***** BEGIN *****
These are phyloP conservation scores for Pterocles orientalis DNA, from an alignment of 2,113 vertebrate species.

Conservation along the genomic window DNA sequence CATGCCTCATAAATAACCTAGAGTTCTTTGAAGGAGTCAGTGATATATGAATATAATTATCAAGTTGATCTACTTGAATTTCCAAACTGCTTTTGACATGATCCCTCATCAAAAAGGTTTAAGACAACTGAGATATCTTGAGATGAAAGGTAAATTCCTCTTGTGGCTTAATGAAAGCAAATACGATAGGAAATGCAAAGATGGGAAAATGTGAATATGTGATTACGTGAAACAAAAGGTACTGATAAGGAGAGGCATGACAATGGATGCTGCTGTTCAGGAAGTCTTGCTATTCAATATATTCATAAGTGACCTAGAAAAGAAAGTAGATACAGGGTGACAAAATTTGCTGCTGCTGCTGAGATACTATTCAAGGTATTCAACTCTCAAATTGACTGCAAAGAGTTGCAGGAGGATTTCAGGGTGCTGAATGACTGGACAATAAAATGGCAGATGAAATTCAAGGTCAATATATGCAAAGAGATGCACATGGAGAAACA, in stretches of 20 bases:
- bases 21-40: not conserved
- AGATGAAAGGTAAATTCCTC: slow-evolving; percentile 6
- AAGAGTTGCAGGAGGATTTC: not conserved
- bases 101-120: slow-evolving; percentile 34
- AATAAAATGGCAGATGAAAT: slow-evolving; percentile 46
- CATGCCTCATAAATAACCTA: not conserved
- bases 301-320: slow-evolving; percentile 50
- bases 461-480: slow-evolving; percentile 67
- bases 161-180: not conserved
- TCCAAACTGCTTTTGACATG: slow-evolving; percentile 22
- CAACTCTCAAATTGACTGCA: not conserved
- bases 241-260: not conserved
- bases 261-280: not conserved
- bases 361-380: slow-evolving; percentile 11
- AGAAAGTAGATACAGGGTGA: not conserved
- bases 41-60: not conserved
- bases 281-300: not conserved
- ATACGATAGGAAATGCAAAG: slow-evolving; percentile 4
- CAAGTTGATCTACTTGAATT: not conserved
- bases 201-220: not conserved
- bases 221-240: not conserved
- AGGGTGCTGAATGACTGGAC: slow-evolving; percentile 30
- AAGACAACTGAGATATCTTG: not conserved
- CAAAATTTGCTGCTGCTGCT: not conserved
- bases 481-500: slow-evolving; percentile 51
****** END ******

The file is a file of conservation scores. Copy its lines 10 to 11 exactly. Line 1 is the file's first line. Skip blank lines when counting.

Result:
- bases 461-480: slow-evolving; percentile 67
- bases 161-180: not conserved